vpb [TotalFark]
2013-04-29 11:21:25 AM
Marcus Aurelius:

But we cut their funding, and all they did was get worse instead of better!

But we got the government off of their back.
 
2013-04-29 11:35:26 AM
Indiana is the first of more than 30 states to enact a compulsory sterilization law, allowing the state to "prevent procreation of confirmed criminals, idiots, imbeciles and rapists." By 1940, 18,552 mentally ill people are surgically sterilized considering running for public office.
 
2013-04-29 11:47:01 AM

Marcus Aurelius: Much cheaper that way


imgs.xkcd.com


What's the cost ratio?
 
2013-04-29 11:47:34 AM
25.media.tumblr.com
 
2013-04-29 11:52:55 AM

Actual Farking: [25.media.tumblr.com image 449x720]


HA!
 
2013-04-29 12:57:47 PM
In the wake of the Newtown shootings, I remember listening to a father on NPR who was desperately trying to get help for his mentally ill son. Everyone agreed the son was a danger to society, but there were no beds open in the state of Virginia by a long shot for the son until he did real harm.

I felt more sorry for that dad than very many people I've met, as he was just trying to do the right thing for everyone but just plain could not.

/not very CSB
 
2013-04-29 01:01:37 PM
Unfortunately the GOP preyed upon the negative images of inpatient mental health care facilities depicted in Cuckoos Nest and threw out the baby with the bathwater.
 
2013-04-29 01:01:51 PM
i586.photobucket.com
 
2013-04-29 01:06:06 PM
Well, the timeline is mostly accurate. Some of the public reasons are BS, though.

Yes, the mental health system back then was in poor shape. However, by the 70's, reforms were coming so fast they were piling up. Clinics were just showing up encouraging more outpatient treatment instead of being institutionalized, education programs were being presented to the average population to undue the nasty image of mental illness spawned by Hollywood and by records of actual, poorly run institutions.

The Waverly Mental Institution -- abandoned in the late 70's or early 80's due to cuts in funding, was essentially a self contained city. It's currently used by Hollywood for horror movies and the new owner runs tours through the vast place -- repairing it just enough to keep the scare factor while not letting it fall in on itself.

Progress was catching up to the old, huge institutions and major changes were sweeping through in patients rights, therapies and conditions.
Then, the funds were cut, most of the major institutions closed and several hundred thousand mentally ill folks, barely able to care for themselves, were released into the national homeless communities.

Now, you factor in the cost of the soaring demand for social services, the impact thousands of homeless had on the already booming homeless communities, the cost to cities and states which found their crime rates soaring, the cost of camps vandalizing assorted areas, like parks, then abandoned buildings and the increased number of the mentally ill winding up in prison, plus the increased drain on charities and the increase in people requiring medical care with no income and you'll come up with a financial figure greater than what it cost to keep the institutions open.

You also need to consider the deaths. The mentally ill died by the handful on the streets -- often killed by other mentally ill homeless or dying of exposure. Without guidance or a controlled environment, many did not get the care they needed to recover. Many did not get regular supplies of medication.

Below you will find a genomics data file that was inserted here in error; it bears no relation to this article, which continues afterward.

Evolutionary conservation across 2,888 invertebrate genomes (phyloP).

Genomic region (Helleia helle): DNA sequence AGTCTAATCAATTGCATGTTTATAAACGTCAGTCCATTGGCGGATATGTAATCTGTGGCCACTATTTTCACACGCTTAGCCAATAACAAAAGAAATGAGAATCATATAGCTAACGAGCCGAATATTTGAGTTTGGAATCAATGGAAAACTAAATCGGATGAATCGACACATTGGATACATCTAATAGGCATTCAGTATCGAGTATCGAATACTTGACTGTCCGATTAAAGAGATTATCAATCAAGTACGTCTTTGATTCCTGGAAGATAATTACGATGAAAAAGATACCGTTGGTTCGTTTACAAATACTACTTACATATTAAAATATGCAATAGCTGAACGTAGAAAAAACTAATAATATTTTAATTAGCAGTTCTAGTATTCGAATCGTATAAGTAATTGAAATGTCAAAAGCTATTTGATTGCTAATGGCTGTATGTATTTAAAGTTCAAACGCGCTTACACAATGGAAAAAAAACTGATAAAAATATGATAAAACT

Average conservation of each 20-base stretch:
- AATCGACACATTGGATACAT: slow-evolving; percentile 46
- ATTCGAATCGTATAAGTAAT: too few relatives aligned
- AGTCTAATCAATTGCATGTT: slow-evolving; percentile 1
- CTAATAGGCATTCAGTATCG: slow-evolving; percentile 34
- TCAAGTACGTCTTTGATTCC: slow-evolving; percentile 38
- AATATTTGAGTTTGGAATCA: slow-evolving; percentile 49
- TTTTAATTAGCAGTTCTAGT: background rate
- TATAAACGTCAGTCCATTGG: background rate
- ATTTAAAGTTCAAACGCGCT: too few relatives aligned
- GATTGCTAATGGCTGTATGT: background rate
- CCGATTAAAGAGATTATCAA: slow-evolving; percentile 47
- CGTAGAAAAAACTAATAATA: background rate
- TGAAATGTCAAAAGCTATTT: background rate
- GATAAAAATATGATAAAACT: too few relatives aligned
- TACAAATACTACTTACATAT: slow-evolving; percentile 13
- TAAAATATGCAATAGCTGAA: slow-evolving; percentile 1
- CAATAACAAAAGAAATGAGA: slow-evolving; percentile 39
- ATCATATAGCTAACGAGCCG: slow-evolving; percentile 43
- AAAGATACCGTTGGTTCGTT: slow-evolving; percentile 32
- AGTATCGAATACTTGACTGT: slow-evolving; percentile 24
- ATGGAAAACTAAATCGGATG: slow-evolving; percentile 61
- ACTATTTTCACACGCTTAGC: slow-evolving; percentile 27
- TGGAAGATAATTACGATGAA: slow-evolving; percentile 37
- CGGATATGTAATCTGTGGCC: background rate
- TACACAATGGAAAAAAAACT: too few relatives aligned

Prisons took in many, kept them for a time with minimal treatment, then released them with 3 days worth of pills, a prescription for more, the address of a clinic and no means to support themselves or even find shelter.

That plan didn't work out too well.

During this time, moneys sucked from the Mental Health budget vanished into special interest groups.

There were no gains by closing the major institutions.

This also spawned a mass of for profit Mental Clinics -- where if you had the money, you got treatment. If not, then go be crazy somewhere else. Most remaining clinics had to rely on State funds -- but with those funds came archaic regulations which undid many of the great advances prior to the budget cuts.

So, by now the majority of the self contained, major mental institutions which were closed down have either been sold and turned into condos or shops or are in such a poor state of repair, that it will cost billions to make them habitable again.

I worked in psychiatrics. I saw the changes hit when the budgets were cut. It used to infuriate me when cities would easily get funds to make public parks, redecorate public buildings, make beaches more pleasing to the eye and turn piles of rubble into historic land marks.

Yet, the funds for Mental Health would be increased one year, then slashed the next, destabilizing the sector.

I'm going to pull figures out of my ass here, just as an example: Prior to Mental Health Budget Cuts, states probably spend 2 billion on the care of patients. After the cuts and the subsequent problems caused, their costs went up to around four billion, more when you factor in the long term results.

So who the f**k won? Who benefited?

We went from being one of the top 5 nations on the globe in mental health care to one of the lowest 20.

Of course, in the interval, we developed about 200 new billionaires, popped up with CEOs making more money than ever before, over turned the Federal limits on loan and credit card interest rates and medical care simply exploded in cost.

The majority of your Mental Health Professionals are going into private practice, since the funding for State run mental care is so unreliable.

Currently your government is pushing many billions of bucks into the development of a better Tank for the military. The Military keeps telling them not to -- wanting to develop other programs -- but the Congressmen pushing hard on this bill represent areas where most of the tank components are built.

If there is a drastic drop in employment in the Tank building companies, the congressmen might not be re-elected.

Some of those same billions could be channeled to the Mental Health Services.